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Prev Med. 2018 Jun;111:384-390. doi: 10.1016/j.ypmed.2017.11.031. Epub 2017 Dec 1.

Sitting patterns after relocation to activity-based offices: A controlled study of a natural intervention.

Author information

1
Centre for Musculoskeletal Research, Department of Occupational and Public Health Sciences, University of Gävle, Gävle, Sweden. Electronic address: david.hallman@hig.se.
2
Centre for Musculoskeletal Research, Department of Occupational and Public Health Sciences, University of Gävle, Gävle, Sweden.

Abstract

This study determined the effect of relocating workers from traditional to activity-based offices on objectively measured sitting patterns. Office workers (n=493) from five office-sites within a large Swedish government agency were included in a controlled study of a natural intervention (2015-2017). At four sites, traditional offices were replaced by activity-based offices, while workers at one site with no relocation acted as controls. Sitting, standing and walking were measured objectively for 5-8days in a sub-sample (n=110) using accelerometry (Actigraph). Total sitting time (% of working time) and time spent in short (<5min), moderate (5-30min) and prolonged (>30min) uninterrupted periods in sitting were determined. Intervention effects were determined at 3- and 12-month follow-ups using linear mixed models adjusted for baseline age, gender and office type, and stratified by office-site (referencing controls). The relocation to activity-based offices did not result in an overall effect (across sites) on occupational sitting time (all p>0.05), while walking time had increased significantly by 1.4% of the working time at 12months compared with controls. Heterogeneous results were found across offices after 12months on total sitting time compared with controls (estimated change -18.3% time-1.4% time), prolonged sitting (change -18.3% to -3.8%), walking (change 0.5%-3.5%) and standing (change -1.4%-13.9%). In conclusion, relocation to activity-based offices had a limited overall effect on occupational sitting patterns in the studied organization, but differed considerably between office sites. Site-specific determinants of sitting behavior in activity-based offices need be identified.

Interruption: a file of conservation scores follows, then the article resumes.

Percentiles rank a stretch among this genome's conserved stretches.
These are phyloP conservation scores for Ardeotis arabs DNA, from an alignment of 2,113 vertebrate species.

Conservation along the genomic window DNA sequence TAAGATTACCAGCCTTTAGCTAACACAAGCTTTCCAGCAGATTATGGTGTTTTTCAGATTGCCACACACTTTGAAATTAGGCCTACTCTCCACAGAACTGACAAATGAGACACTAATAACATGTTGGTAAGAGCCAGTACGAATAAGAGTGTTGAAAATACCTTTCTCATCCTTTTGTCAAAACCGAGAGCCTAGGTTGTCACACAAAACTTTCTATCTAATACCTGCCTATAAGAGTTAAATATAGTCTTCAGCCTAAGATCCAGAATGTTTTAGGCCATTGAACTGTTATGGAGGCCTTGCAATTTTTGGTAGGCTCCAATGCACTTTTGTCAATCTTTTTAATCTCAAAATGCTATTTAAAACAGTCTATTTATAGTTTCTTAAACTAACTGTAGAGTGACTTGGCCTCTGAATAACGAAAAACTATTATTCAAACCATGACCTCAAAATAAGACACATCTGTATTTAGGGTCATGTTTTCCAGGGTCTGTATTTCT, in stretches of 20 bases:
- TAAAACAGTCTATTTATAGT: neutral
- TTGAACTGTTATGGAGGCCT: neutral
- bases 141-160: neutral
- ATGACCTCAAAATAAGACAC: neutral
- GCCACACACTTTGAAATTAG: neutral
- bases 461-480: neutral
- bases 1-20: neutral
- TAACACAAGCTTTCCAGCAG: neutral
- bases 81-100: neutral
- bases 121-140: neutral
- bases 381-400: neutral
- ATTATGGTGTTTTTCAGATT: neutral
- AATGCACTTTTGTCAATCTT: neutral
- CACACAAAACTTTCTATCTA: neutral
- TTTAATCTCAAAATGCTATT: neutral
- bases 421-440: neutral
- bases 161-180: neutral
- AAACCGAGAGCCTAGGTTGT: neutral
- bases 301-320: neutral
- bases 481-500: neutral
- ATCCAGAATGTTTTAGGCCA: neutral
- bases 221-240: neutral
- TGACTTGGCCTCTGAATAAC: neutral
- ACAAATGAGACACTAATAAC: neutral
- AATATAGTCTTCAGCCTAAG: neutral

KEYWORDS:

Accelerometer; Flexible office; Longitudinal study; Physical activity; Sedentary

PMID:
29199119
DOI:
10.1016/j.ypmed.2017.11.031
[Indexed for MEDLINE]
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